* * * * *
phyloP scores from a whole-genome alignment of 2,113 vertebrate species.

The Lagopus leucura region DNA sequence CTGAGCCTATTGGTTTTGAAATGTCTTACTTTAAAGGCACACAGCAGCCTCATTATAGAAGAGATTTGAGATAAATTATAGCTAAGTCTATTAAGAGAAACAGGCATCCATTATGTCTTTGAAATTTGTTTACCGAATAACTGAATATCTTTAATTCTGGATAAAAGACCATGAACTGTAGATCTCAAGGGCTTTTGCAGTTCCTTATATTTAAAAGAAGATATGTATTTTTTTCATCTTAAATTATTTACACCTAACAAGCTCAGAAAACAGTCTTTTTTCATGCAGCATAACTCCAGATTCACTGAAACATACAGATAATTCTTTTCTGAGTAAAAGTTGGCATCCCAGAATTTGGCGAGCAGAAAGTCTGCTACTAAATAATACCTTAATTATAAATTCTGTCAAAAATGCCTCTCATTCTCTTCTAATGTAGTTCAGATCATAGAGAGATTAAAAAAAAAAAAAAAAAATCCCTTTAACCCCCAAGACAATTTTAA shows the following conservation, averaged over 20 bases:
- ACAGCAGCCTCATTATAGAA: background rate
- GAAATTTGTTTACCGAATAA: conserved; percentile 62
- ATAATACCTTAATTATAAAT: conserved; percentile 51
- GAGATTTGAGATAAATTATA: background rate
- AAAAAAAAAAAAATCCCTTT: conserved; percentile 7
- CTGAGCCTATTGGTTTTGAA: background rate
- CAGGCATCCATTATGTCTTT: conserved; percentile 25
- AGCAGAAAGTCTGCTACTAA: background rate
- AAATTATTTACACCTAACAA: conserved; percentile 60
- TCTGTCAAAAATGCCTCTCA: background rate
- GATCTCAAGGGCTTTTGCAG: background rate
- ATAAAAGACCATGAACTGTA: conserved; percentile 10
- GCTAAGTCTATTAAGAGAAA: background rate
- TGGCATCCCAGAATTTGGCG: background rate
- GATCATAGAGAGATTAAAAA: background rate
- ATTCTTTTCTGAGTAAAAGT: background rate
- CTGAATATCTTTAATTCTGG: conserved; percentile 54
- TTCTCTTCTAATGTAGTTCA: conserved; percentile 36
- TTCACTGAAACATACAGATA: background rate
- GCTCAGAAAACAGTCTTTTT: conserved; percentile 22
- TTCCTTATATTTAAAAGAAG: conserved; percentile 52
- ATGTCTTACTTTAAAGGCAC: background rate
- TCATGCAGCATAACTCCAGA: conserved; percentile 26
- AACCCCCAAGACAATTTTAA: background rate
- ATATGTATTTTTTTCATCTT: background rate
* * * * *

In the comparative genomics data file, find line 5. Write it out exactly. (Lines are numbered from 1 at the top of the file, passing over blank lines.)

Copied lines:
- ATAATACCTTAATTATAAAT: conserved; percentile 51